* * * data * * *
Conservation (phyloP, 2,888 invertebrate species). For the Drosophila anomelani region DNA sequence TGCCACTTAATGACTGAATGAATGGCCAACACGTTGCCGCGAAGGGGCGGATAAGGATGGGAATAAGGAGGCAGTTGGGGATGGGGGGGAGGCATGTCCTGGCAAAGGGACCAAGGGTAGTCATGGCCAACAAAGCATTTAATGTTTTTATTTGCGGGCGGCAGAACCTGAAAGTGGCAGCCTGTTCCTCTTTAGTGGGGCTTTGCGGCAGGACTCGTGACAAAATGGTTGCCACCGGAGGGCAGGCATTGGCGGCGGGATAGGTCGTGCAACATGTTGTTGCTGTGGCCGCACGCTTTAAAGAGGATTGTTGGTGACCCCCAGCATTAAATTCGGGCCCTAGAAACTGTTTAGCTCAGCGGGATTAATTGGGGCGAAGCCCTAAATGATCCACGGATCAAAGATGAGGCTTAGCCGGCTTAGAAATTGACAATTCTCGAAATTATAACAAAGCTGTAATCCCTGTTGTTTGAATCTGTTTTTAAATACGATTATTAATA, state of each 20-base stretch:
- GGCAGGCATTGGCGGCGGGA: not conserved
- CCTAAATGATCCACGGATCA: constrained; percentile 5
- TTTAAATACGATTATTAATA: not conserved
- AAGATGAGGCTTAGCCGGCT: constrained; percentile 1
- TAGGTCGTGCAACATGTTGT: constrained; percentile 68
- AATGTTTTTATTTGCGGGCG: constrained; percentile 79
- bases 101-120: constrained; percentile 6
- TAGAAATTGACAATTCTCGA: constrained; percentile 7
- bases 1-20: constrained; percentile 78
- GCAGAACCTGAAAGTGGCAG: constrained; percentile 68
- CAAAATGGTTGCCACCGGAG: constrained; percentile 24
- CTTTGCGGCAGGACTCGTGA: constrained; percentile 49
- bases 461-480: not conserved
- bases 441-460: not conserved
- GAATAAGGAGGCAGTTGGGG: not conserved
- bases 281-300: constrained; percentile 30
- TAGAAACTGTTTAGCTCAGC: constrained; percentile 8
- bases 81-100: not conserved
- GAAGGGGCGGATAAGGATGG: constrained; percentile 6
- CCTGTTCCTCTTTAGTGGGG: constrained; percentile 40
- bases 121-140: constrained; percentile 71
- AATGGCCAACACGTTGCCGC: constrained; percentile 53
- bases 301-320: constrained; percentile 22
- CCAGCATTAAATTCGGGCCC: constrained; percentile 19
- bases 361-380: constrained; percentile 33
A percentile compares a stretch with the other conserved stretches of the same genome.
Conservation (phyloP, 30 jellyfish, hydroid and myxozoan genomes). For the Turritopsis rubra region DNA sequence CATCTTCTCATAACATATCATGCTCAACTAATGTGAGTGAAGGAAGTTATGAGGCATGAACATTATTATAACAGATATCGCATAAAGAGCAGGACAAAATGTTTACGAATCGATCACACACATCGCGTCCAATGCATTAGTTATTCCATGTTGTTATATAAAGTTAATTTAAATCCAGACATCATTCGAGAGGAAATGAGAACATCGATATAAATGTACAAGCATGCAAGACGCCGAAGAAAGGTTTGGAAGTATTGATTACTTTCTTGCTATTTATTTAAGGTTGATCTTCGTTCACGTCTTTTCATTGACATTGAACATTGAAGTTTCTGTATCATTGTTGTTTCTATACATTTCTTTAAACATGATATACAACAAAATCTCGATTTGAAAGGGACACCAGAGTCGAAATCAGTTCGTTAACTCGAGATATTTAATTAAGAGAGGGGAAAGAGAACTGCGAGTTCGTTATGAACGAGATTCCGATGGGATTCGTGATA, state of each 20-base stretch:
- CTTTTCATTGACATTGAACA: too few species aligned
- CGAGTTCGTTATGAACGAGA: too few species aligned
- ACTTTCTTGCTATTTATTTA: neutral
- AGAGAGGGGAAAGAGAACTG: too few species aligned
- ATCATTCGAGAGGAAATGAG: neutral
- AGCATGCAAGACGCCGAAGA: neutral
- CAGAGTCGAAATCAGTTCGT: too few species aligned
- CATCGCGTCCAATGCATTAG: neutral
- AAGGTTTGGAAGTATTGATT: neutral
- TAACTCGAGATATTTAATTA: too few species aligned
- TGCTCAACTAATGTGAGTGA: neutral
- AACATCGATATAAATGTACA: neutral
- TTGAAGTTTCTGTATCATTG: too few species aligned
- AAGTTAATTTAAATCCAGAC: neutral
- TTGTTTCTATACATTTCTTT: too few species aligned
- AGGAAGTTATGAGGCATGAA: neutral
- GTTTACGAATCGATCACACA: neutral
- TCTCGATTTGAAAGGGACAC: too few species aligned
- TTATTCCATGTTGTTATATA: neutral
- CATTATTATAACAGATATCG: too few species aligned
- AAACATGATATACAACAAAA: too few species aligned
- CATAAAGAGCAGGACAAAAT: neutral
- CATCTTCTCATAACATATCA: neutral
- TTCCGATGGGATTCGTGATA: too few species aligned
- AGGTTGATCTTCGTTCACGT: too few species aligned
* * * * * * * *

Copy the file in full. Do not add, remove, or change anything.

Conservation (phyloP, 2,888 invertebrate species). For the Drosophila anomelani region DNA sequence TGCCACTTAATGACTGAATGAATGGCCAACACGTTGCCGCGAAGGGGCGGATAAGGATGGGAATAAGGAGGCAGTTGGGGATGGGGGGGAGGCATGTCCTGGCAAAGGGACCAAGGGTAGTCATGGCCAACAAAGCATTTAATGTTTTTATTTGCGGGCGGCAGAACCTGAAAGTGGCAGCCTGTTCCTCTTTAGTGGGGCTTTGCGGCAGGACTCGTGACAAAATGGTTGCCACCGGAGGGCAGGCATTGGCGGCGGGATAGGTCGTGCAACATGTTGTTGCTGTGGCCGCACGCTTTAAAGAGGATTGTTGGTGACCCCCAGCATTAAATTCGGGCCCTAGAAACTGTTTAGCTCAGCGGGATTAATTGGGGCGAAGCCCTAAATGATCCACGGATCAAAGATGAGGCTTAGCCGGCTTAGAAATTGACAATTCTCGAAATTATAACAAAGCTGTAATCCCTGTTGTTTGAATCTGTTTTTAAATACGATTATTAATA, state of each 20-base stretch:
- GGCAGGCATTGGCGGCGGGA: not conserved
- CCTAAATGATCCACGGATCA: constrained; percentile 5
- TTTAAATACGATTATTAATA: not conserved
- AAGATGAGGCTTAGCCGGCT: constrained; percentile 1
- TAGGTCGTGCAACATGTTGT: constrained; percentile 68
- AATGTTTTTATTTGCGGGCG: constrained; percentile 79
- bases 101-120: constrained; percentile 6
- TAGAAATTGACAATTCTCGA: constrained; percentile 7
- bases 1-20: constrained; percentile 78
- GCAGAACCTGAAAGTGGCAG: constrained; percentile 68
- CAAAATGGTTGCCACCGGAG: constrained; percentile 24
- CTTTGCGGCAGGACTCGTGA: constrained; percentile 49
- bases 461-480: not conserved
- bases 441-460: not conserved
- GAATAAGGAGGCAGTTGGGG: not conserved
- bases 281-300: constrained; percentile 30
- TAGAAACTGTTTAGCTCAGC: constrained; percentile 8
- bases 81-100: not conserved
- GAAGGGGCGGATAAGGATGG: constrained; percentile 6
- CCTGTTCCTCTTTAGTGGGG: constrained; percentile 40
- bases 121-140: constrained; percentile 71
- AATGGCCAACACGTTGCCGC: constrained; percentile 53
- bases 301-320: constrained; percentile 22
- CCAGCATTAAATTCGGGCCC: constrained; percentile 19
- bases 361-380: constrained; percentile 33
A percentile compares a stretch with the other conserved stretches of the same genome.
Conservation (phyloP, 30 jellyfish, hydroid and myxozoan genomes). For the Turritopsis rubra region DNA sequence CATCTTCTCATAACATATCATGCTCAACTAATGTGAGTGAAGGAAGTTATGAGGCATGAACATTATTATAACAGATATCGCATAAAGAGCAGGACAAAATGTTTACGAATCGATCACACACATCGCGTCCAATGCATTAGTTATTCCATGTTGTTATATAAAGTTAATTTAAATCCAGACATCATTCGAGAGGAAATGAGAACATCGATATAAATGTACAAGCATGCAAGACGCCGAAGAAAGGTTTGGAAGTATTGATTACTTTCTTGCTATTTATTTAAGGTTGATCTTCGTTCACGTCTTTTCATTGACATTGAACATTGAAGTTTCTGTATCATTGTTGTTTCTATACATTTCTTTAAACATGATATACAACAAAATCTCGATTTGAAAGGGACACCAGAGTCGAAATCAGTTCGTTAACTCGAGATATTTAATTAAGAGAGGGGAAAGAGAACTGCGAGTTCGTTATGAACGAGATTCCGATGGGATTCGTGATA, state of each 20-base stretch:
- CTTTTCATTGACATTGAACA: too few species aligned
- CGAGTTCGTTATGAACGAGA: too few species aligned
- ACTTTCTTGCTATTTATTTA: neutral
- AGAGAGGGGAAAGAGAACTG: too few species aligned
- ATCATTCGAGAGGAAATGAG: neutral
- AGCATGCAAGACGCCGAAGA: neutral
- CAGAGTCGAAATCAGTTCGT: too few species aligned
- CATCGCGTCCAATGCATTAG: neutral
- AAGGTTTGGAAGTATTGATT: neutral
- TAACTCGAGATATTTAATTA: too few species aligned
- TGCTCAACTAATGTGAGTGA: neutral
- AACATCGATATAAATGTACA: neutral
- TTGAAGTTTCTGTATCATTG: too few species aligned
- AAGTTAATTTAAATCCAGAC: neutral
- TTGTTTCTATACATTTCTTT: too few species aligned
- AGGAAGTTATGAGGCATGAA: neutral
- GTTTACGAATCGATCACACA: neutral
- TCTCGATTTGAAAGGGACAC: too few species aligned
- TTATTCCATGTTGTTATATA: neutral
- CATTATTATAACAGATATCG: too few species aligned
- AAACATGATATACAACAAAA: too few species aligned
- CATAAAGAGCAGGACAAAAT: neutral
- CATCTTCTCATAACATATCA: neutral
- TTCCGATGGGATTCGTGATA: too few species aligned
- AGGTTGATCTTCGTTCACGT: too few species aligned